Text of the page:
The Magdalenians by Joan Miró - 1958 - 11.5 x 14 cm Museum of Modern Art The Magdalenians by Joan Miró - 1958 - 11.5 x 14 cm Museum of Modern Art

The Magdalenians

oil on canvas • 11.5 x 14 cm
  • Joan Miró - April 20, 1893 - December 25, 1983 Joan Miró 1958

An empty canvas, like a blank sheet, holds the potential of infinity. It can start a war or a lifelong marriage in a declaration, inspire a revolution, or save you from sorrow in a painting—everything is unlit there until something is defined. That's why the first line might be so scary. If you feel the responsibility of breaking an endless stream of possibilities by defining what that sheet/canvas will be about, a struggle that keeps stressing me out, maybe we should wonder about Miró's paintings.

They are kind of therapeutic for this specific paranoia. I'm very concerned with closure and logical entanglement, obsessed with details that I must make sense of. This goes all the way from buying soap (the color should match the shampoo, for some reason) to writing about whatever. This anxiety for an imbecile perfectionism is so strong, that sometimes I keep myself from writing something that would give me great pleasure because I haven't quite yet figured out the details of it. The worst part is being aware of this ridiculousness (for the most part).

If you identify, to a greater or lesser extent, with this unease, chances are that you wish that things supposed to be fun could be as easy to do as when you were a kid. Just swim without worrying if you could be doing it at a better time, or simply messing around in the kitchen regardless of the end result. That's why I'm so critical about those discredited paintings like today's with this sentence of disdain: "A child could do that". Because that, my friends, is a hell of an achievement. Maybe the hardest part is to face this impulsive and chaotic world, where not much is left for perfection, embrace the limitations of our commitments, and have a good time with it. Even masterpieces were created upon risks and mistakes and it is not uncommon to hear celebrated writers and painters openly saying they dislike their work, perhaps because it's so difficult to deal with our own expectations.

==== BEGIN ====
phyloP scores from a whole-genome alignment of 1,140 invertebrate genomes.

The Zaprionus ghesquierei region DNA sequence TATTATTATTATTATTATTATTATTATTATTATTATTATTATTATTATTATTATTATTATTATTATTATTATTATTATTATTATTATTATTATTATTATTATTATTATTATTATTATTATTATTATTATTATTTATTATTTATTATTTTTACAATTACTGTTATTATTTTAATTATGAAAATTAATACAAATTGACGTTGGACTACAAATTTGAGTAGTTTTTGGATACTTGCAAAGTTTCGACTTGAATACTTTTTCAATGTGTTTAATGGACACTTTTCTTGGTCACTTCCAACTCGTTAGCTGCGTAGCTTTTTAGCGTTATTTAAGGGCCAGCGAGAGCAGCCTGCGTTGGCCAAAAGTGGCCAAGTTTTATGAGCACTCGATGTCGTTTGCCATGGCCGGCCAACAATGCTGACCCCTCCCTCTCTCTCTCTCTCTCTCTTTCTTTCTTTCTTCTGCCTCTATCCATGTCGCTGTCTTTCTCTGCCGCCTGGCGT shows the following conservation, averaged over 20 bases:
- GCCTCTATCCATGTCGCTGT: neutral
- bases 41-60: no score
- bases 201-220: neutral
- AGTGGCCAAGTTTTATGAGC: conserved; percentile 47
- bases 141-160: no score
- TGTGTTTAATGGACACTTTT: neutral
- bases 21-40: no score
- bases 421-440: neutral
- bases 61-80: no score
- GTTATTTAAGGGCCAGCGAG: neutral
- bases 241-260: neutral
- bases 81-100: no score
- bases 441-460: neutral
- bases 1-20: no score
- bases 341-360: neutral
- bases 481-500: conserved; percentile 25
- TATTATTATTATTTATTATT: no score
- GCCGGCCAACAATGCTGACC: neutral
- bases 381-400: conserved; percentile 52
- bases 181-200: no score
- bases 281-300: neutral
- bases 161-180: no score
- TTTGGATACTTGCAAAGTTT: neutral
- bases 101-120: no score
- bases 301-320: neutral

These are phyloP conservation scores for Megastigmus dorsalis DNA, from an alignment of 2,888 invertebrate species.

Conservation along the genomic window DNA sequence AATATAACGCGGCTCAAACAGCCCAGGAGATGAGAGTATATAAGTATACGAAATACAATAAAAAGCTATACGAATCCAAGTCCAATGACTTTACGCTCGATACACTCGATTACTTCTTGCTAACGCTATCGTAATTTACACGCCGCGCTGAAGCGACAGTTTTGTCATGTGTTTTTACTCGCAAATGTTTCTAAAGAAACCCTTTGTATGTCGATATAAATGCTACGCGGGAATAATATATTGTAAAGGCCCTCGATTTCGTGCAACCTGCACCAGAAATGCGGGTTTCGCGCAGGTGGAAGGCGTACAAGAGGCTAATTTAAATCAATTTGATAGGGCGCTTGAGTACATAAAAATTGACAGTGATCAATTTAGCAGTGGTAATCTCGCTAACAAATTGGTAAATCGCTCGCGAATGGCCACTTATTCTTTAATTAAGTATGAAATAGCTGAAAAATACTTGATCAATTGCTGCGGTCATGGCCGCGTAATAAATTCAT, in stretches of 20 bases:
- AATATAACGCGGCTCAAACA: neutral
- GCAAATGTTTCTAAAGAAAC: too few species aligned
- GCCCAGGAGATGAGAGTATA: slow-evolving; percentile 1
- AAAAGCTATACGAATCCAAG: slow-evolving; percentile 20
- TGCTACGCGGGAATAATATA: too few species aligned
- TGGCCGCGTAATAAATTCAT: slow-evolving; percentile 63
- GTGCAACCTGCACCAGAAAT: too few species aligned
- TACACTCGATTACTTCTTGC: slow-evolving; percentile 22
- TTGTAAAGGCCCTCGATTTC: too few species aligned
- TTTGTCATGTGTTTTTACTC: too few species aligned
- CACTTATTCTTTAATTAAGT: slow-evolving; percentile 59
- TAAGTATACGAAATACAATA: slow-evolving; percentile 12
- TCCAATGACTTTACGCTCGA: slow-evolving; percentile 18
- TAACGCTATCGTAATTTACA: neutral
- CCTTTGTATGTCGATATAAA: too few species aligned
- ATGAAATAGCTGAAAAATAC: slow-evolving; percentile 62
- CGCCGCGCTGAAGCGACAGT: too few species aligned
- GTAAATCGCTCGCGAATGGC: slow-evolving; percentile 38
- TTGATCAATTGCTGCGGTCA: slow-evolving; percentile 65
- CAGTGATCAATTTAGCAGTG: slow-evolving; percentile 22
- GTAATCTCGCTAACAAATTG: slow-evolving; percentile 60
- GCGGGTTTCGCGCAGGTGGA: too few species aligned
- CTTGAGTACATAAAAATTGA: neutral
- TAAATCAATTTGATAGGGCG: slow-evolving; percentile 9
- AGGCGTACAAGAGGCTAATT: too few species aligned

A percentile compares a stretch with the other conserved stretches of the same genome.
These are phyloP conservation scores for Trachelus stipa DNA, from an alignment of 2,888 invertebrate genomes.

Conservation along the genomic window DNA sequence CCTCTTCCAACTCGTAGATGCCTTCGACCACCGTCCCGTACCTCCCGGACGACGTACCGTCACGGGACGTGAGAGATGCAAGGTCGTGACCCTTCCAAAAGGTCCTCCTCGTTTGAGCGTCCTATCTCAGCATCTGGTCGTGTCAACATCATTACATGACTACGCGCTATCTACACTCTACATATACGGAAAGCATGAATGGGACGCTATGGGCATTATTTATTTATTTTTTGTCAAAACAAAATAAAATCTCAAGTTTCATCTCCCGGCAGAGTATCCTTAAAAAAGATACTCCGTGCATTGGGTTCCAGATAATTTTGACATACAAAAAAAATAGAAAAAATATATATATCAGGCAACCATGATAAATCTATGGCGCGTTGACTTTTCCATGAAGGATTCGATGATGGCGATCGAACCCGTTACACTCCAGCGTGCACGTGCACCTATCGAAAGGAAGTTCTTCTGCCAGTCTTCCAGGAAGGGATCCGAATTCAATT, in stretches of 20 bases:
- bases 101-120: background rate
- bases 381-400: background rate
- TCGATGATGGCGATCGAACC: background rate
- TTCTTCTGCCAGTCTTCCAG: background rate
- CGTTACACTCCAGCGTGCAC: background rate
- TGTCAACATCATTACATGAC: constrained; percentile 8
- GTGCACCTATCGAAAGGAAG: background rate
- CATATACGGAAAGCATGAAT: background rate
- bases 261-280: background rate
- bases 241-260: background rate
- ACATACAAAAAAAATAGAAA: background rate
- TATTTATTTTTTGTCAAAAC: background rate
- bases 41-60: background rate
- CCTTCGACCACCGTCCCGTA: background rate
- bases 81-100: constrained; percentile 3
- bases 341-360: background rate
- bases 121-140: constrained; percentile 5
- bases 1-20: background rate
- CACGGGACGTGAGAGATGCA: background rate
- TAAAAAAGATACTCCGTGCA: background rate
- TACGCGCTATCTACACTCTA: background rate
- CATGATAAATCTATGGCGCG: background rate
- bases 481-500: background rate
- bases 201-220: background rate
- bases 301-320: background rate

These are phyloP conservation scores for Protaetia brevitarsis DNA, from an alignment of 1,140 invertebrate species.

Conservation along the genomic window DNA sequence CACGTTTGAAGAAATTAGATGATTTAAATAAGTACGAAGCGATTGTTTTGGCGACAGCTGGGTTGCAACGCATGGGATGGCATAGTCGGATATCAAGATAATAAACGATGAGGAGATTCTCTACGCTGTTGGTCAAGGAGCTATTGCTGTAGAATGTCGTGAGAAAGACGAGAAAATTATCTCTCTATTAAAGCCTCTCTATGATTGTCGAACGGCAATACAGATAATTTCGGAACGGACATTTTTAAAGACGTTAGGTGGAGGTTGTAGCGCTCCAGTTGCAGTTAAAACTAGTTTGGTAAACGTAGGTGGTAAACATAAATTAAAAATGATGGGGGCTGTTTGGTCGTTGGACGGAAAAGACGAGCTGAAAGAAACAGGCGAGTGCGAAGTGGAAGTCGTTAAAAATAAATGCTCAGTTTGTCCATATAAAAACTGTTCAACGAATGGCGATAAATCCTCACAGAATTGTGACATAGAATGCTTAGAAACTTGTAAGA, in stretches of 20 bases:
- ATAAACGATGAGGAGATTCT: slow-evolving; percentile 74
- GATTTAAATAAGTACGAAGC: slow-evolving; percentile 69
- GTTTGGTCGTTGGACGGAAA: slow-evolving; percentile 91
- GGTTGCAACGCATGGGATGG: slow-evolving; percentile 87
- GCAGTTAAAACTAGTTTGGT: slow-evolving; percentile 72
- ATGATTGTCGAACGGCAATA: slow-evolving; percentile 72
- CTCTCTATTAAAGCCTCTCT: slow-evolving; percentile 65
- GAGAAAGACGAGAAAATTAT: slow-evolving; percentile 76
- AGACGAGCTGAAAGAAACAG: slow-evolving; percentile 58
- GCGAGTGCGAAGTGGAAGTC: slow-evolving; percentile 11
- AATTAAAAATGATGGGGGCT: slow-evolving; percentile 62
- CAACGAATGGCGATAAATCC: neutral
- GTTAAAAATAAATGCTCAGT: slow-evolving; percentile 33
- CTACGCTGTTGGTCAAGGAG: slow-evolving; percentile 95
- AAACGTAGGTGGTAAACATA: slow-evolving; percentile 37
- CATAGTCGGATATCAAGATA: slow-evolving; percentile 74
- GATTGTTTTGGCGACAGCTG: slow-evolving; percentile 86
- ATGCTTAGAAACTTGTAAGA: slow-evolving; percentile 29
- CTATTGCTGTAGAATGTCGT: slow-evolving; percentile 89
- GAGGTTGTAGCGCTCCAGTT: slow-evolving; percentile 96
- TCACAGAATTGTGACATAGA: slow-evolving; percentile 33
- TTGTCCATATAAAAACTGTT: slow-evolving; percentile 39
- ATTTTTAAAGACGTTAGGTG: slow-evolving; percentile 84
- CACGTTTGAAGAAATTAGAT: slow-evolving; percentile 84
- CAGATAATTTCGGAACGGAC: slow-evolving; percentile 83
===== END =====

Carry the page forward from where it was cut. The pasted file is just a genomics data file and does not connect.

- Artur Dionisio